ting shutout by Indiana in their
opener. Two weeksi ago powerful
Army was beaten and last week
they whitewashed Ohio State.
This afternoon's game probably
will be a battle of the lines. Min-
nesota's big line will outweigh the
forward wall of Illinois, but the
Illini have more speed up front.
Illini's Homecoming
The big factor tomorrow may be
the fact that it's Homecoming at
Champaign. Another factor may
be the jinx that Illinois seems to
hold over the Gophers in Memor-
ial Stadium. Minnesota hasn't
won there in 40 years.
In the two intersectional games
involving Big Ten teams today,
Michigan State is at home to
Notre Dame and Indiana is at
Nebraska.n T
The Spartans, who looked good
here two weeks ago, played hor-
ribly at Iowa last week. The Irish
on the other hand, have alternat-
ed winning and losing. Last week
they beat California 28-7. The
game at East Lansing will be on
national TV.
Indiana's young team will face
Nebraska, the team that beat
Minnesota in the first game of the
year. Minnesota is the only team
to beat the Hoosiers. Surprisingly
enough, Indiana has been in-
stalled as the favorite.



Harper (or)

LH Johnston,
RH Burden
FB Stock

Game time: 1:30 p.m.
Place: Michigan Stadium

Miami Defeats Navy;
'Rule Chiange in NBA

The rest of the squad was fil-
tering out of the, dressing room.
Unitas, Alan Ameche and Lenny
Moore were swamped by the auto-
graph hounds.
Almost the whole squad had
left and so had most of the wait-
ing fans when a fairly tall young
man, dressed in an Ivy League
suit, business hat and thick glasses
stepped from the door.
Two young fans were waiting
nearby and one said to the other,
"Come on, let's get his autograph."
"Don't be silly," shouted the
other youth, "he's not a player,
look at him."
Ray Berry got on the bus un-

By The Associated Press v
MIAMI -- Two long, slashing
touchdown drives by Miami in the
last quarter broke down a spirit-
ed Navy team last night and the
Hurricanes beat the Middies 23-8
to spoil their first visit to Florida.
The Hurricanes, gaining easily
against Navy, smashed to a 10-0
lead in the first half. But- Navy
hurried 70 yards to score in 10
plays after the start of the sec-
Golf Course To Close
The University golf course
and clubhouse will close for the
season on Sunday, Oct. 25. Res-
ervations will be taken now for
Saturday, Oct. 24, and Sunday,
Oct. 5.
All lockers must be cleared
out and key deposits claimed
before the final day.
--Jack L. Blott
Golf Service Manager
ond half to make it a tight 10-8
game until Miami's last quarter
Higher Scoring Games
BOSTON - A new rule, tested
during the exhibition season, has
been approved by the NBA board
of governors and will be in effect
st a r t i n g with today's opener,
League President Maurice Podo-
loff announced in New York.
The rule is: after the offensive
team has advanced the ball to the

front court area, the defensive
player is not permitted to place
himself in the key for longer than
three seconds with no arlparent
attempt to play his opponent.
The penalty for violation is a
technical foul shot by the offen-
sive team, which also retains pos-
session of the ball out of bounds
in a line where play was stopped.
Tiger, Brave Trade
DETROIT - The Detroit Tigers
yesterday announced a five-player
major-minor league deal with the
Milwaukee Braves.
General Manager Rick Ferrell
said the swap brings Milwaukee
infielder Casey Wise to the Tigers.
In other phases of the two-for
three deal:
--Milwaukee receives catcher
Charlie Lau from Charleston.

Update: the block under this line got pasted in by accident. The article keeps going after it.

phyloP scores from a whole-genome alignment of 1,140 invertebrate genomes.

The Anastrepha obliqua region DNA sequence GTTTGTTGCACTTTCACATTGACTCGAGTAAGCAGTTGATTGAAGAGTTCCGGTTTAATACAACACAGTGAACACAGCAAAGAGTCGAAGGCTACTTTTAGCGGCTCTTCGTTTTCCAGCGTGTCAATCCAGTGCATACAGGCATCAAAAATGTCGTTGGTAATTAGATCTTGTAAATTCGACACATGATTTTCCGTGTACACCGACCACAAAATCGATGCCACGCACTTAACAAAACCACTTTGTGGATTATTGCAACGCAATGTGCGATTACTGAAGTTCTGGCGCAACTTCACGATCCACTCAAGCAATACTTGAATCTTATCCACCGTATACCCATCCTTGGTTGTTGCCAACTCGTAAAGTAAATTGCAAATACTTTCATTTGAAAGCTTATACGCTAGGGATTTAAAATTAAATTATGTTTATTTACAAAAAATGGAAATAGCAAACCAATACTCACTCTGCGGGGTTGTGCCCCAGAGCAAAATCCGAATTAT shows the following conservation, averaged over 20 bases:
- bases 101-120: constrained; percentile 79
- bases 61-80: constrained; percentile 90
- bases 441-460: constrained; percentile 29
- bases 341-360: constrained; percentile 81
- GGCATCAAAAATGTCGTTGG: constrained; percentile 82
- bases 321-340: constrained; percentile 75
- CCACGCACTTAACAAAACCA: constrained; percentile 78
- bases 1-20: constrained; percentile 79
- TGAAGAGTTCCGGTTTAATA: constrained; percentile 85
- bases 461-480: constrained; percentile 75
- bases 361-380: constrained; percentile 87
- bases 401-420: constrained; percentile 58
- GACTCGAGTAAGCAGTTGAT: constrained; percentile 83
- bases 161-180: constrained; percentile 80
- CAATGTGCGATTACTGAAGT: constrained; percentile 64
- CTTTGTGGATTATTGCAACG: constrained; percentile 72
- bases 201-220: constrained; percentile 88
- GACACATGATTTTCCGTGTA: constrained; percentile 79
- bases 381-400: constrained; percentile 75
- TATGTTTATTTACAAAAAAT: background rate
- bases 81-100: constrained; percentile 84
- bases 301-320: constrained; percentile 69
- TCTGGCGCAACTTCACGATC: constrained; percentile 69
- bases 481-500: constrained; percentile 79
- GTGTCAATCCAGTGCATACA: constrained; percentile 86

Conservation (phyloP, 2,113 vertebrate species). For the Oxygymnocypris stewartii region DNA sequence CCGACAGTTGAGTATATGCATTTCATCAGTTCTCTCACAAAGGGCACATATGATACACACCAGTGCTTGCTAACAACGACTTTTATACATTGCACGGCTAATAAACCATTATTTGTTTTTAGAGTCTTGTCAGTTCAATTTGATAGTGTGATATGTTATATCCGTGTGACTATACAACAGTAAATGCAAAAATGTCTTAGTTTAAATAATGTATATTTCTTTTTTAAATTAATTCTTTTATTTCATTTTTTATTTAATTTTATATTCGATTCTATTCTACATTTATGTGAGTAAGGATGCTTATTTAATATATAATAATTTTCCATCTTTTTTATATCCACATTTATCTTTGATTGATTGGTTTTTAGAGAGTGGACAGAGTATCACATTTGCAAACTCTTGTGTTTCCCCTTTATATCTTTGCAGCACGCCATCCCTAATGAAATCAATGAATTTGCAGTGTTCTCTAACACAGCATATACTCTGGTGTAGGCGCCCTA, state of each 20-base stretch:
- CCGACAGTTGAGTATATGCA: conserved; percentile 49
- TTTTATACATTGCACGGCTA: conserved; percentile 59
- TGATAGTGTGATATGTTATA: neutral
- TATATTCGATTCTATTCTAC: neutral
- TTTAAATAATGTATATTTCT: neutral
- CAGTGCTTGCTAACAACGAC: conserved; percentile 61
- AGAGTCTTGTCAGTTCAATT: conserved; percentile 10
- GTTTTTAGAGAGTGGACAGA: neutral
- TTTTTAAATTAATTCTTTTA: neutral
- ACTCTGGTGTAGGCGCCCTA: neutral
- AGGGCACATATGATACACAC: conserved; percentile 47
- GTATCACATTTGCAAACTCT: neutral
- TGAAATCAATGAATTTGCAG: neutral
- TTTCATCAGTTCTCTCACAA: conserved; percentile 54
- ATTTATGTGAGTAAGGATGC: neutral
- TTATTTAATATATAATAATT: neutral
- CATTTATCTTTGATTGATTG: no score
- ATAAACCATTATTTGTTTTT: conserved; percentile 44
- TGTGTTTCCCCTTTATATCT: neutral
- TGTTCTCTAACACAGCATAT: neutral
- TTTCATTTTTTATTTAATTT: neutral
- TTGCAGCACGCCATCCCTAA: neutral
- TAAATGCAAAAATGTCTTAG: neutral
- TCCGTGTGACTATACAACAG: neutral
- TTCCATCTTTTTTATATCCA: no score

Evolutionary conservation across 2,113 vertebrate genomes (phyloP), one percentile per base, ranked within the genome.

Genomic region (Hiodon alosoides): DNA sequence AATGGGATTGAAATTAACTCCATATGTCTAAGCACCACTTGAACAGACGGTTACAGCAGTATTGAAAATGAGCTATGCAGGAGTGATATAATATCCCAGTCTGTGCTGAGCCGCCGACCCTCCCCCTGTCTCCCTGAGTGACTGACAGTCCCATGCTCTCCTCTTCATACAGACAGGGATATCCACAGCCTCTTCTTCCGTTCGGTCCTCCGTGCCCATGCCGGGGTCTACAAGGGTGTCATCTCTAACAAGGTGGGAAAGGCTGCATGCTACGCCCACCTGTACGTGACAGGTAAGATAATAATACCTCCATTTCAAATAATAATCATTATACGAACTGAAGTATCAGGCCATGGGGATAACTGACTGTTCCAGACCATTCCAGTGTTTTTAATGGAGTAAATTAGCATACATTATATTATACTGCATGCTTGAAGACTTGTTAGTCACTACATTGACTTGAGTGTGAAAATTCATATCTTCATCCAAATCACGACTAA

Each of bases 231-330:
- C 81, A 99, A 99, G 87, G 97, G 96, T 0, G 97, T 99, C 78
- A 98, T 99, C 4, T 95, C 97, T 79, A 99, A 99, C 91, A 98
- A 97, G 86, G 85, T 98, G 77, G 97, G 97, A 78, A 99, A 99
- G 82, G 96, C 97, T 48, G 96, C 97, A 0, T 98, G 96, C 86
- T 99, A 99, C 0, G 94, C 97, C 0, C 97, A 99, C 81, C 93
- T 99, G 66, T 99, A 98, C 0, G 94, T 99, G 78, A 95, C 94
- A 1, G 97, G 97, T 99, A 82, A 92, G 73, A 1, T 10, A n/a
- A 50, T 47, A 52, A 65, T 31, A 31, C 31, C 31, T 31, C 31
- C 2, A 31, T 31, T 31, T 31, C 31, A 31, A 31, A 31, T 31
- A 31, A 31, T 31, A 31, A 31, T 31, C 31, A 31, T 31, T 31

-Charleston receives, pitcher
Don Kaiser and catcher Mike
Roarke from Louisville.
-Louisville receives pitcher Don
Lee from Charleston.
Fullmer To Defend Title
weight Champion Gene Fullmer of
West Jordan, Utah, has signed for
a Dec. 4 title bout against Spider
Webb of Chicago.
Althea Turns Pro
NEW YORK - Althea Gibson,
the pride of Harlem, and Karol
Fageros, Miami's gold panties girl,
will chuck their amateur standing
early next week to make a profes-
sional tennis tour of the world.

"Battle of the unbeaten" will be
an overused cliche this football
Saturday as ten of the nation's top
teams will meet head on in Sta-
diums all over the country.
Perhaps the day's top game is
to be one played under the lights
at Little Rock. Combatants are the
University of Texas, ranked third
in the country and boasting one
of the speediest offensive teams
ever to hit the gridiron, and Ar-
kansas, another Southwest Con-
ference powerhouse that also has
won its first four games this fall.
Roses to Winner?
The West Coast has two of the
five dream contests, one of which
will help determine the Big Ten's
opponent come January 1st. That
contest will be between seventh-
ranked Southern, California and
surprising Washington.
The powerful Trojans are ban-
ned from bowl competition-the
result of a NCAA recruiting viola-
tion-but the Huskies aren't. And
a win over the favored Southern
California team would label them
the number one contender for
Rose Bowl competition.
The other big game in the West
finds the Air Force Academny bat-
tling with Oregon, another Rose
Bowl candidate.
The passing arm of quarterback
Rich Mayo, a prime candidate for
All-American honors, should give
the Falcons a big advantage in the
offensive department.
East Has Its Share
The remaining two "unbeaten
battles" take place in the East,
where the nation's top defensive
team, Syracuse, meets Holy Cross
and unscored-upon Yale clashes
with Cornell in an Ivy League con-
In the South, Louisiana State,
still number one in the nation,
faces what could be a real trouble-
some Kentucky team. But the
Tigers with three units of top-
flight players, including the cele-
brated Chinese Raiders; appear to
be just too strong for anyone to
Phone NO 2-4786
for Classified Advertising

Fourth-ranked Georgia Tech
will once again have their hands
full when they take on always-
strong Auburn. For. the Engineers
it will be the fifth Saturday in a,
row without a breather. Bobby
Dodd's club has whipped Ken-
tucky, Southern Methodist, Clem-
son, and Tennessee on successive
Saturday and is still looking for
its first "soft touch."
The South's other top team,
fifth-ranked Mississippi, faces
minimum opposition against a
weak Tulane squad.